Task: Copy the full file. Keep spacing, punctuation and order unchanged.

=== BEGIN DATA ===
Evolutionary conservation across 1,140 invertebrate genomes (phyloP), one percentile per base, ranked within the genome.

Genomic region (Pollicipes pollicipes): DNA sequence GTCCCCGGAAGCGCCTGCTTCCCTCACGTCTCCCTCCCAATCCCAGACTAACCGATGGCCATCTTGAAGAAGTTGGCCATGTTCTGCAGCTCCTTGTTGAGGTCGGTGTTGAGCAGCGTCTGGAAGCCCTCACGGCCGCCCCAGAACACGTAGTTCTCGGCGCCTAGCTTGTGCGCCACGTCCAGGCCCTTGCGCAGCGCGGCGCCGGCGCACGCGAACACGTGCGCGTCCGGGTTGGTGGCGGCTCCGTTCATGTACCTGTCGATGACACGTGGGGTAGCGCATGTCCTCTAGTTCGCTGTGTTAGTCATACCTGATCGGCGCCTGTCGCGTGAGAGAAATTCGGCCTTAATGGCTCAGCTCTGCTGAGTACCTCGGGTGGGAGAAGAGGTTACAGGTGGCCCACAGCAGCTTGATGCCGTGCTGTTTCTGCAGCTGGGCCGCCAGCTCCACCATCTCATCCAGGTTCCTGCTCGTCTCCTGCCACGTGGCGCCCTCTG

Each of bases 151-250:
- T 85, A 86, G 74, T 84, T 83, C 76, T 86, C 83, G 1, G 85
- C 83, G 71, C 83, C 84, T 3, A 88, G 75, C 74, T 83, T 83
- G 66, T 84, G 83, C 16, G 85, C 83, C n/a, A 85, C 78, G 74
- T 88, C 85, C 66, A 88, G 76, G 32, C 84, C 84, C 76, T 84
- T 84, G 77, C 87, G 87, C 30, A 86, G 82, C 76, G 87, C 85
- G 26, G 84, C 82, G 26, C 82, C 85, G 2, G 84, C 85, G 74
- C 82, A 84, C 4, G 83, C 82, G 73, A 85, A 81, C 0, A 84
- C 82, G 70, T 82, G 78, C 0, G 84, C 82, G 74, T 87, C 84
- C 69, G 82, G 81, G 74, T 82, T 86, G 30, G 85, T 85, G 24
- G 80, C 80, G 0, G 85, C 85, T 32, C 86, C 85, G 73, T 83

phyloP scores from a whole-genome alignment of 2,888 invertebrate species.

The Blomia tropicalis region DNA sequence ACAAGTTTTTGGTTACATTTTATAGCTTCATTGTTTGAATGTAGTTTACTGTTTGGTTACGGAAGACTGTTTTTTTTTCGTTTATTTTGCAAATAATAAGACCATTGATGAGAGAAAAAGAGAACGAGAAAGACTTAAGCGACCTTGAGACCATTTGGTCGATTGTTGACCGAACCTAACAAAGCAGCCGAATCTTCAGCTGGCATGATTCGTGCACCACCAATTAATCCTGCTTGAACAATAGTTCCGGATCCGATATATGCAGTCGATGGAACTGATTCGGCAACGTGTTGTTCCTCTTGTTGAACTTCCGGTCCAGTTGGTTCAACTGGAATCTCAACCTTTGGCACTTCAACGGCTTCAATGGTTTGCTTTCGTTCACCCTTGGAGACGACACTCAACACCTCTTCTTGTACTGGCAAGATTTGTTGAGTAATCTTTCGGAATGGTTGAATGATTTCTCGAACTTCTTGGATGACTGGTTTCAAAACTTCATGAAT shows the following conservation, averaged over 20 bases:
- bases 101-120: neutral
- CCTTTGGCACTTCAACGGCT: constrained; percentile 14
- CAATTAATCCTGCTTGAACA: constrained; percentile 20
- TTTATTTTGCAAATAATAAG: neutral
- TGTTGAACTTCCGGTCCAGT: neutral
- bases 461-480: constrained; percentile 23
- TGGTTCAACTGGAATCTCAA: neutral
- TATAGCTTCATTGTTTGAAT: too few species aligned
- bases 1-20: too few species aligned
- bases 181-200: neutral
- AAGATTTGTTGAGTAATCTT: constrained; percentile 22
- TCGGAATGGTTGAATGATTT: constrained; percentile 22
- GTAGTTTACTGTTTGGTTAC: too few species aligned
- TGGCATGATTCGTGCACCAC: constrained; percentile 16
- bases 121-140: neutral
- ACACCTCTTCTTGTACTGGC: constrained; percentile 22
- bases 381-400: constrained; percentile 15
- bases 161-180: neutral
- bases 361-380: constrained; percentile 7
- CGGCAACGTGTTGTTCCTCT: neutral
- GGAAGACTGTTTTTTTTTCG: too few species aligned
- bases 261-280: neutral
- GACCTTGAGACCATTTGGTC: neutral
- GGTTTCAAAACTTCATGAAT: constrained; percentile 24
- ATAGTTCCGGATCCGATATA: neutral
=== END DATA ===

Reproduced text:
Evolutionary conservation across 1,140 invertebrate genomes (phyloP), one percentile per base, ranked within the genome.

Genomic region (Pollicipes pollicipes): DNA sequence GTCCCCGGAAGCGCCTGCTTCCCTCACGTCTCCCTCCCAATCCCAGACTAACCGATGGCCATCTTGAAGAAGTTGGCCATGTTCTGCAGCTCCTTGTTGAGGTCGGTGTTGAGCAGCGTCTGGAAGCCCTCACGGCCGCCCCAGAACACGTAGTTCTCGGCGCCTAGCTTGTGCGCCACGTCCAGGCCCTTGCGCAGCGCGGCGCCGGCGCACGCGAACACGTGCGCGTCCGGGTTGGTGGCGGCTCCGTTCATGTACCTGTCGATGACACGTGGGGTAGCGCATGTCCTCTAGTTCGCTGTGTTAGTCATACCTGATCGGCGCCTGTCGCGTGAGAGAAATTCGGCCTTAATGGCTCAGCTCTGCTGAGTACCTCGGGTGGGAGAAGAGGTTACAGGTGGCCCACAGCAGCTTGATGCCGTGCTGTTTCTGCAGCTGGGCCGCCAGCTCCACCATCTCATCCAGGTTCCTGCTCGTCTCCTGCCACGTGGCGCCCTCTG

Each of bases 151-250:
- T 85, A 86, G 74, T 84, T 83, C 76, T 86, C 83, G 1, G 85
- C 83, G 71, C 83, C 84, T 3, A 88, G 75, C 74, T 83, T 83
- G 66, T 84, G 83, C 16, G 85, C 83, C n/a, A 85, C 78, G 74
- T 88, C 85, C 66, A 88, G 76, G 32, C 84, C 84, C 76, T 84
- T 84, G 77, C 87, G 87, C 30, A 86, G 82, C 76, G 87, C 85
- G 26, G 84, C 82, G 26, C 82, C 85, G 2, G 84, C 85, G 74
- C 82, A 84, C 4, G 83, C 82, G 73, A 85, A 81, C 0, A 84
- C 82, G 70, T 82, G 78, C 0, G 84, C 82, G 74, T 87, C 84
- C 69, G 82, G 81, G 74, T 82, T 86, G 30, G 85, T 85, G 24
- G 80, C 80, G 0, G 85, C 85, T 32, C 86, C 85, G 73, T 83

phyloP scores from a whole-genome alignment of 2,888 invertebrate species.

The Blomia tropicalis region DNA sequence ACAAGTTTTTGGTTACATTTTATAGCTTCATTGTTTGAATGTAGTTTACTGTTTGGTTACGGAAGACTGTTTTTTTTTCGTTTATTTTGCAAATAATAAGACCATTGATGAGAGAAAAAGAGAACGAGAAAGACTTAAGCGACCTTGAGACCATTTGGTCGATTGTTGACCGAACCTAACAAAGCAGCCGAATCTTCAGCTGGCATGATTCGTGCACCACCAATTAATCCTGCTTGAACAATAGTTCCGGATCCGATATATGCAGTCGATGGAACTGATTCGGCAACGTGTTGTTCCTCTTGTTGAACTTCCGGTCCAGTTGGTTCAACTGGAATCTCAACCTTTGGCACTTCAACGGCTTCAATGGTTTGCTTTCGTTCACCCTTGGAGACGACACTCAACACCTCTTCTTGTACTGGCAAGATTTGTTGAGTAATCTTTCGGAATGGTTGAATGATTTCTCGAACTTCTTGGATGACTGGTTTCAAAACTTCATGAAT shows the following conservation, averaged over 20 bases:
- bases 101-120: neutral
- CCTTTGGCACTTCAACGGCT: constrained; percentile 14
- CAATTAATCCTGCTTGAACA: constrained; percentile 20
- TTTATTTTGCAAATAATAAG: neutral
- TGTTGAACTTCCGGTCCAGT: neutral
- bases 461-480: constrained; percentile 23
- TGGTTCAACTGGAATCTCAA: neutral
- TATAGCTTCATTGTTTGAAT: too few species aligned
- bases 1-20: too few species aligned
- bases 181-200: neutral
- AAGATTTGTTGAGTAATCTT: constrained; percentile 22
- TCGGAATGGTTGAATGATTT: constrained; percentile 22
- GTAGTTTACTGTTTGGTTAC: too few species aligned
- TGGCATGATTCGTGCACCAC: constrained; percentile 16
- bases 121-140: neutral
- ACACCTCTTCTTGTACTGGC: constrained; percentile 22
- bases 381-400: constrained; percentile 15
- bases 161-180: neutral
- bases 361-380: constrained; percentile 7
- CGGCAACGTGTTGTTCCTCT: neutral
- GGAAGACTGTTTTTTTTTCG: too few species aligned
- bases 261-280: neutral
- GACCTTGAGACCATTTGGTC: neutral
- GGTTTCAAAACTTCATGAAT: constrained; percentile 24
- ATAGTTCCGGATCCGATATA: neutral